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Practical mod_perl Paperback – 2 Jun 2003

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Product details

  • Paperback: 928 pages
  • Publisher: O'Reilly Media; 1 edition (2 Jun. 2003)
  • Language: English
  • ISBN-10: 0596002270
  • ISBN-13: 978-0596002275
  • Product Dimensions: 17.8 x 4.9 x 23.3 cm
  • Average Customer Review: 5.0 out of 5 stars  See all reviews (2 customer reviews)
  • Amazon Bestsellers Rank: 1,866,509 in Books (See Top 100 in Books)
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Product description

About the Author

Stas Bekman is the author of The mod_perl Guide, the Open Source document that is the basis for this book. Stas is a member of the Apache Software Foundation and is a multiple speaker at the O'Reilly Open Source Conference. Stas is also a regular author for Perl.com.

Eric Cholet is a member of the Apache Software Foundation and the Paris Perl Mongers. He is technical director of Logilune, a Paris-based company that he co-founded in 1987, and a speaker at the O'Reilly Open Source Conference.

Excerpt. © Reprinted by permission. All rights reserved.

CHAPTER 6 - Coding with mod_perl in Mind

This is the most important chapter of this book. In this chapter, we cover all the nuances the programmer should know when porting an existing CGI script to work under mod_perl, or when writing one from scratch.

This chapter’s main goal is to teach the reader how to think in mod_perl. It involves showing most of the mod_perl peculiarities and possible traps the programmer might fall into. It also shows you some of the things that are impossible with vanilla CGI but easily done with mod_perl.

Before You Start to Code
There are three important things you need to know before you start your journey in a mod_perl world: how to access mod_perl and related documentation, and how to develop your Perl code when the strict and warnings modes are enabled.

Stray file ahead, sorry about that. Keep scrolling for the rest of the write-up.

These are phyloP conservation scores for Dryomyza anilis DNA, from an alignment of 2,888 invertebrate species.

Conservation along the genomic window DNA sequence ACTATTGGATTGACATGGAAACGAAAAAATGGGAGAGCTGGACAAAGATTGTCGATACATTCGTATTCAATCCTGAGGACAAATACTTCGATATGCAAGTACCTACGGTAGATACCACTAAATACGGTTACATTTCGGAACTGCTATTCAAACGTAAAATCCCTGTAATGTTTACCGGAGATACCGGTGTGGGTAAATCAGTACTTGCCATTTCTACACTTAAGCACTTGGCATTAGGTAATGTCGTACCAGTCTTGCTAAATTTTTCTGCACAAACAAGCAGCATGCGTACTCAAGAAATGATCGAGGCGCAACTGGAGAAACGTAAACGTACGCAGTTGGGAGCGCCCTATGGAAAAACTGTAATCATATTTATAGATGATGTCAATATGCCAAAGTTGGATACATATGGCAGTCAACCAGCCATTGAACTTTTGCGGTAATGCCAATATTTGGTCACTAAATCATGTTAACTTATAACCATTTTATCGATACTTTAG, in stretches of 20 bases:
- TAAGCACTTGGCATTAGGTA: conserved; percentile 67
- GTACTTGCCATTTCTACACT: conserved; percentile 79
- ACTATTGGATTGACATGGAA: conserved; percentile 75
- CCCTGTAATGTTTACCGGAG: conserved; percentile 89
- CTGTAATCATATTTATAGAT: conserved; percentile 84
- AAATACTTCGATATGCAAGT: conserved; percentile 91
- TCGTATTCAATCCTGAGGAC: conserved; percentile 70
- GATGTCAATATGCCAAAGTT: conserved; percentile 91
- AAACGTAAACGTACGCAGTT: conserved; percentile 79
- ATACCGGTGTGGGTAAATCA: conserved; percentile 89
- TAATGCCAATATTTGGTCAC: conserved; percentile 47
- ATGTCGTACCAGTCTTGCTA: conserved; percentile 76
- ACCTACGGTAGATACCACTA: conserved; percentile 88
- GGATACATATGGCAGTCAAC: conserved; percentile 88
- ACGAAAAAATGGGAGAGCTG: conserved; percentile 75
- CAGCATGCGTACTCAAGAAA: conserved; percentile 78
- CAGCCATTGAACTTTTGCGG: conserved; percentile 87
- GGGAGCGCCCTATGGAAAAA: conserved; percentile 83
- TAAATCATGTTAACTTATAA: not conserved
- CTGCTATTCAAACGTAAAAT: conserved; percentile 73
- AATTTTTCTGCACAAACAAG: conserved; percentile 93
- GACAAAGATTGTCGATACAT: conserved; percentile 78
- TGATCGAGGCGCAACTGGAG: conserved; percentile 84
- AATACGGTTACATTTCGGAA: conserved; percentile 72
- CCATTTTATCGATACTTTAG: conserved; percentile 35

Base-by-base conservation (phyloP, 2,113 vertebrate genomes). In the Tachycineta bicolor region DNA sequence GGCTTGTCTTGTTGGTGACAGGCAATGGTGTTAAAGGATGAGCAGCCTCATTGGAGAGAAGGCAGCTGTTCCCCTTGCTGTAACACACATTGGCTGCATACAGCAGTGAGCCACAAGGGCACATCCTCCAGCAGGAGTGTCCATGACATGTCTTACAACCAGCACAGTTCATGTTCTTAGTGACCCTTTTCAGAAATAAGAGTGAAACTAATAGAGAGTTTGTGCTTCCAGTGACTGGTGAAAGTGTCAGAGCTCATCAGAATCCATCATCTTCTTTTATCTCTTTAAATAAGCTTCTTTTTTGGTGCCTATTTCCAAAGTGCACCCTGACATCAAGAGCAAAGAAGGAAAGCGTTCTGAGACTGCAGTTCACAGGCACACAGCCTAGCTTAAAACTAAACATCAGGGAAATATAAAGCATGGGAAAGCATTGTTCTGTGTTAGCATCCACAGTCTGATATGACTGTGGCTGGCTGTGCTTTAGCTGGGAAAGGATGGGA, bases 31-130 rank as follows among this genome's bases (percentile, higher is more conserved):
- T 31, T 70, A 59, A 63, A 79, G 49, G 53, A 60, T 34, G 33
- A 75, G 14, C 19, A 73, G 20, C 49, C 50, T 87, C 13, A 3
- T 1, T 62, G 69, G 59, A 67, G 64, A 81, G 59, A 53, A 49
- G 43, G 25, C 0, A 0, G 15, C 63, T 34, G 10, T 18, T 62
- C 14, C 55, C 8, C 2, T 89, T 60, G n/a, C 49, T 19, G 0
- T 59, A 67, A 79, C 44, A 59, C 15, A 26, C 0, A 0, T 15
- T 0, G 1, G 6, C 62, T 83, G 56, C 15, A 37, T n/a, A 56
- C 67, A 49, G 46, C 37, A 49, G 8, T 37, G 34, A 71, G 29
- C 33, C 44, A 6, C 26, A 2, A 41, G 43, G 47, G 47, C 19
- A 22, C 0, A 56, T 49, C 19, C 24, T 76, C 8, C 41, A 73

Accessing Documentation
mod_perl doesn’t tolerate sloppy programming. Although we’re confident that you’re a talented, meticulously careful programmer whose programs run perfectly every time, you still might want to tighten up some of your Perl programming practices.

In this chapter, we include discussions that rely on prior knowledge of some areas of Perl, and we provide short refreshers where necessary. We assume that you can already program in Perl and that you are comfortable with finding Perl-related information in books and Perl documentation. There are many Perl books that you may find helpful. We list some of these in the reference sections at the end of each chapter.

If you prefer the documentation that comes with Perl, you can use either its online version or the perldoc utility, which provides access to the documentation installed on your system. To find out what Perl manpages are available, execute:

panic% perldoc perl

For example, to find what functions Perl has and to learn about their usage, execute:

panic% perldoc perlfunc

To learn the syntax and to find examples of a specific function, use the -f flag and the name of the function. For example, to learn more about open( ), execute:

panic% perldoc -f open

The perldoc supplied with Perl versions prior to 5.6.0 presents the information in POD (Plain Old Documentation) format. From 5.6.0 onwards, the documentation is shown in manpage format.

You may find the perlfaq manpages very useful, too. To find all the FAQs (Frequently Asked Questions) about a function, use the -q flag. For example, to search through the FAQs for the open( ) function, execute: